I suppose I could write more on why I don“t like Skyward Sword, but it would just be beating a dead horse. The simple truth of it is that it“s a game I forced myself through with much difficulty. At first I felt like there was something wrong with me and that the game would eventually click, since the game reviewed so favorably and is counted as a favorite among people. As I kept playing though, that“s a view I became less and less able to identify with. I can“t, in all honesty, say that I ever enjoyed myself while playing it. Any time I was close to, the game would throw in a segment that just renewed my hatred and made it all the stronger. I don“t want to seem like a jerk when I say that I hated the game. I“m not insulting anyone who loved the game at all, even though I don“t agree with that assessment at all. I“ve just come to the conclusion that, after 35 hours of playing, Skyward Sword did nothing for me. I just didn“t have fun with it, and as much as I hate the game, I am sad to say that I do.
Casual gaming is generally defined by very simplistic gameplay, short bursts of playtime, and the ease of play. Basically you can just pick up a game and without difficulty, manage to play and progress. This is basically what the mobile and social game market follows, and where there is lots of growth for new developers or large companies. This was also the model of arcade games, and it seems that the console gaming market has even gone so far as to facilitate this kind of mindset as well.
While the short answer is that life has more responsibilities now, what“s scary is that sometimes I feel that even games that required hardcore dedication, like Mario, have become casual games in mindset. Yes, it takes dedication to do everything in a Mario title, but at this point, I“ve become so good at it that beating a stage takes a few minutes. Beating about 3 stages in Mario can be enough for me, since the game is not story focused. Many games nowadays have checkpoints after a major encounter, or can even allow you to save anywhere you want.
Less time with the guy, but time well spent.
I find myself saving more often when playing RPGs. Action games and adventure games automatically save after every stage. I just don“t really see myself ever really wondering, â€œwhen was the last time I saved?â€ anymore. No more chasing after a save point, because I don“t know when one will even pop up. Playing for about an hour and a half is enough for me now. Yes, I enjoy playing that much more, but sometimes I just want those days where I can sit there for 3 hours and be engrossed, instead of worrying about the clock.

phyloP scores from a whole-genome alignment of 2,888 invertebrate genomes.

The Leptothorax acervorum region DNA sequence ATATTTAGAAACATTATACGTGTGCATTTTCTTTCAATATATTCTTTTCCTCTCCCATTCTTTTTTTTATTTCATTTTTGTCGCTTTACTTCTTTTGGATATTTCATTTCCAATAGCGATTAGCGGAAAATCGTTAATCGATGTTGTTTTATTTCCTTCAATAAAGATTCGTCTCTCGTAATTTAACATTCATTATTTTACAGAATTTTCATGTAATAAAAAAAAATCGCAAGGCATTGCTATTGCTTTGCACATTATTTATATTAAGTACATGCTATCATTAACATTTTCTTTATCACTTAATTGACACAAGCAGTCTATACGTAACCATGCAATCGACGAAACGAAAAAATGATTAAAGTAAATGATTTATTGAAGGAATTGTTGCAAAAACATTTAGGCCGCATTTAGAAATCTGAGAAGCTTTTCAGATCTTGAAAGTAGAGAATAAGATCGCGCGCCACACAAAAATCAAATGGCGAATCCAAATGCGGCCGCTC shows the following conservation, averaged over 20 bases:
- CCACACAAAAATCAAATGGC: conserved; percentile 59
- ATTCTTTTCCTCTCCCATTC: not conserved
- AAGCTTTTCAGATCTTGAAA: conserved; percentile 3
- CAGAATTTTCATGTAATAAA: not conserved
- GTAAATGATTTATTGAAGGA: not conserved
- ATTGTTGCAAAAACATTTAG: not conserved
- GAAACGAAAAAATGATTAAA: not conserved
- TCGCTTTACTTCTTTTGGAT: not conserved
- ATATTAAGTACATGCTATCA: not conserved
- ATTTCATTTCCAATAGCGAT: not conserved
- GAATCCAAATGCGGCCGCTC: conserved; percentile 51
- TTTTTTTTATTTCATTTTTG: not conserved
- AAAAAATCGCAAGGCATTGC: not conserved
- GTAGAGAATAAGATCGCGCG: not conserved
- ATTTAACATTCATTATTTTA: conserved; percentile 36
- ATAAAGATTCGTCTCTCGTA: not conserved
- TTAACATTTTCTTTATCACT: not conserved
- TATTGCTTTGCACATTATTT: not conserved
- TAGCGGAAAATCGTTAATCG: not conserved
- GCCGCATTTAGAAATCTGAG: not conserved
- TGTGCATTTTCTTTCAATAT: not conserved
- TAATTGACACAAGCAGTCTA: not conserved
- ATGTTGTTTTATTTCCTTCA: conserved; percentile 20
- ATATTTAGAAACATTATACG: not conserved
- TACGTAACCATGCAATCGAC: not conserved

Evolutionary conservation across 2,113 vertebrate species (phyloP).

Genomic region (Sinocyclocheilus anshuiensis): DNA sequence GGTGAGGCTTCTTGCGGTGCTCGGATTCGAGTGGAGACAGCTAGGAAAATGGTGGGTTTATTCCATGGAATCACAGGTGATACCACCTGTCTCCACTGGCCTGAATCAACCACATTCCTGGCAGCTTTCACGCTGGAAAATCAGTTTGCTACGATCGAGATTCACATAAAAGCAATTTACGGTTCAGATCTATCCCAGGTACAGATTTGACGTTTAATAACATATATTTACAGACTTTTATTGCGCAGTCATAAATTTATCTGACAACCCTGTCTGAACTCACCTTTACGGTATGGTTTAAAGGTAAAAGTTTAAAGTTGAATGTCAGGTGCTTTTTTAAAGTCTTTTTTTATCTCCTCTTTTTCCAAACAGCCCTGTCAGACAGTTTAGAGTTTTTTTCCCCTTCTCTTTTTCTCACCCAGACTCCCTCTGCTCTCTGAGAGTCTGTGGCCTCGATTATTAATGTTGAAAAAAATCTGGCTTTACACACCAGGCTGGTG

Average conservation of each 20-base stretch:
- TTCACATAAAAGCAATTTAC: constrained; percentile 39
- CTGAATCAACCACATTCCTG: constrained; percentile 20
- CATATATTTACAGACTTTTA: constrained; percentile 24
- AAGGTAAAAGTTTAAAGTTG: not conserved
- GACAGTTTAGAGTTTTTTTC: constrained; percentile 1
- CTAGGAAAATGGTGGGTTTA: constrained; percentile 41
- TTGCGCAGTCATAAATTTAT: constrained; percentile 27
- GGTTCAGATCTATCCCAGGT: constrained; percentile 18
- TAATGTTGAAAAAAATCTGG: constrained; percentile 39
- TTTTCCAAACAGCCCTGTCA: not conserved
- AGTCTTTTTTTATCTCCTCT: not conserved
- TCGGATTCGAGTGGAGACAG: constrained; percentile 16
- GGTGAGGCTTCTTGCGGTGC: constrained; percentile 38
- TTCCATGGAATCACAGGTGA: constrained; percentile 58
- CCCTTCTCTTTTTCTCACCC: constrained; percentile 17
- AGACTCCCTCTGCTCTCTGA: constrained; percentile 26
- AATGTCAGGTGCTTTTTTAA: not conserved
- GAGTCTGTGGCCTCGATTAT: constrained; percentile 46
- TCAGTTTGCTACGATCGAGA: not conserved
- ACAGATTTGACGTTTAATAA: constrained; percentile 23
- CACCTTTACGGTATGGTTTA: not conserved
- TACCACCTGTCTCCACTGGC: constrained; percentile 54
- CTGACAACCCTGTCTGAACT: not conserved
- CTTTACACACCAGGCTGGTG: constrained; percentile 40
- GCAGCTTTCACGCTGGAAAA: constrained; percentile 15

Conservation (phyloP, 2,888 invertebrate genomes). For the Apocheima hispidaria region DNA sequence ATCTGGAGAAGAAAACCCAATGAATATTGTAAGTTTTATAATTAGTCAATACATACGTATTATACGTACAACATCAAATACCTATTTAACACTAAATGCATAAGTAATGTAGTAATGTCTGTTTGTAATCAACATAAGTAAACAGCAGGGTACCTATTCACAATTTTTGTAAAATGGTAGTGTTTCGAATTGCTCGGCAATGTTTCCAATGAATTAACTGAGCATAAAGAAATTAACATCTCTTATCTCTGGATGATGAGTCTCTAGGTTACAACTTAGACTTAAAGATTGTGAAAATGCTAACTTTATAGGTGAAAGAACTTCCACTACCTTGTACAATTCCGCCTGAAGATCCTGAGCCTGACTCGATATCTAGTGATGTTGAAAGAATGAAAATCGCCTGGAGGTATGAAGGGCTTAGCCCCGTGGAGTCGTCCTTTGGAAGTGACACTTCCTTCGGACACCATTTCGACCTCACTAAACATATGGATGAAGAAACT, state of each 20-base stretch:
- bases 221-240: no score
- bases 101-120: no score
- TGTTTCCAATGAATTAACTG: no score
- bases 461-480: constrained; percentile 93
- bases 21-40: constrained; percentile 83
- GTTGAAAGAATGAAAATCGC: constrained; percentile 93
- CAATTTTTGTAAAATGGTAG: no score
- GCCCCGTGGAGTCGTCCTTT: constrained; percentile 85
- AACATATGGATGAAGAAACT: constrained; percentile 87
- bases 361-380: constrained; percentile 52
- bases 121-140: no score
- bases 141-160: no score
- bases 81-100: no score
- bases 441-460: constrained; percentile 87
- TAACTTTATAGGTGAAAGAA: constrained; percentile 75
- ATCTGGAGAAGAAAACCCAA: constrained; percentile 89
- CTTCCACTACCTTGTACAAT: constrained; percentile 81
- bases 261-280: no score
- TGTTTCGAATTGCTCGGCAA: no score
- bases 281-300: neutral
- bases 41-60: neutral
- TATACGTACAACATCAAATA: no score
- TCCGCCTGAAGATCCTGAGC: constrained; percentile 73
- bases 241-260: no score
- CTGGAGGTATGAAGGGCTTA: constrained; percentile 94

Does anyone else feel the same way? Do you manage to pull nearly day long sessions, just for the hell of it, or do you actually get practically addicted for a short while?
Note: I played on PC (with a bit of iOS here and there), and only with the "Ultra" DLC already installed.
The game is also available on PSN and XBLA. Beat Hazard is quite the unique game. I'd like to call it an music-based arena shooter, but that just doesn't really seem right for what it is, so I'll just call it "one of those music games, but different".
When you first start playing, you're greeted with a warning about photosensitivity in this game. Now, I highly doubt anyone with epilepsy or a sensitive to flashing lights and colors would even buy this game, but the warning IS there, and it certainly does its job well. You have to actually confirm that you want to continue, which is good because once you do, you're sent to the menu screen. On that menu screen is many flashing lights and colors, and they all change in time to the background music, which is one of the many songs that comes with the game.
From there, your basic options are Singleplayer, Two-player, Online Play, Manage Perks, Ranks & Stats, Achievements, Leaderboards, and Options. Within Singleplayer are multiple game modes: Standard Mode, Survival Mode, Boss Rush, and Chill Out. I did not play Chill Out so that won't be covered in this review. Upon choosing Standard Mode (the game's main mode basically) you are greeted with some options for your game, and your song selection screen. Beat Hazard does come with multiple songs to start off with if you just want to try the game out or don't have songs in your collection, but the main bulk of content in this game is the songs that you have, not the game's songs. In your game options section you can pick the intensity of the colors and lights that appear on screen. I can barely manage 100% intensity without dying (as there's too many things on screen at once for me to keep track of), so almost every time I played I chose 50% intensity.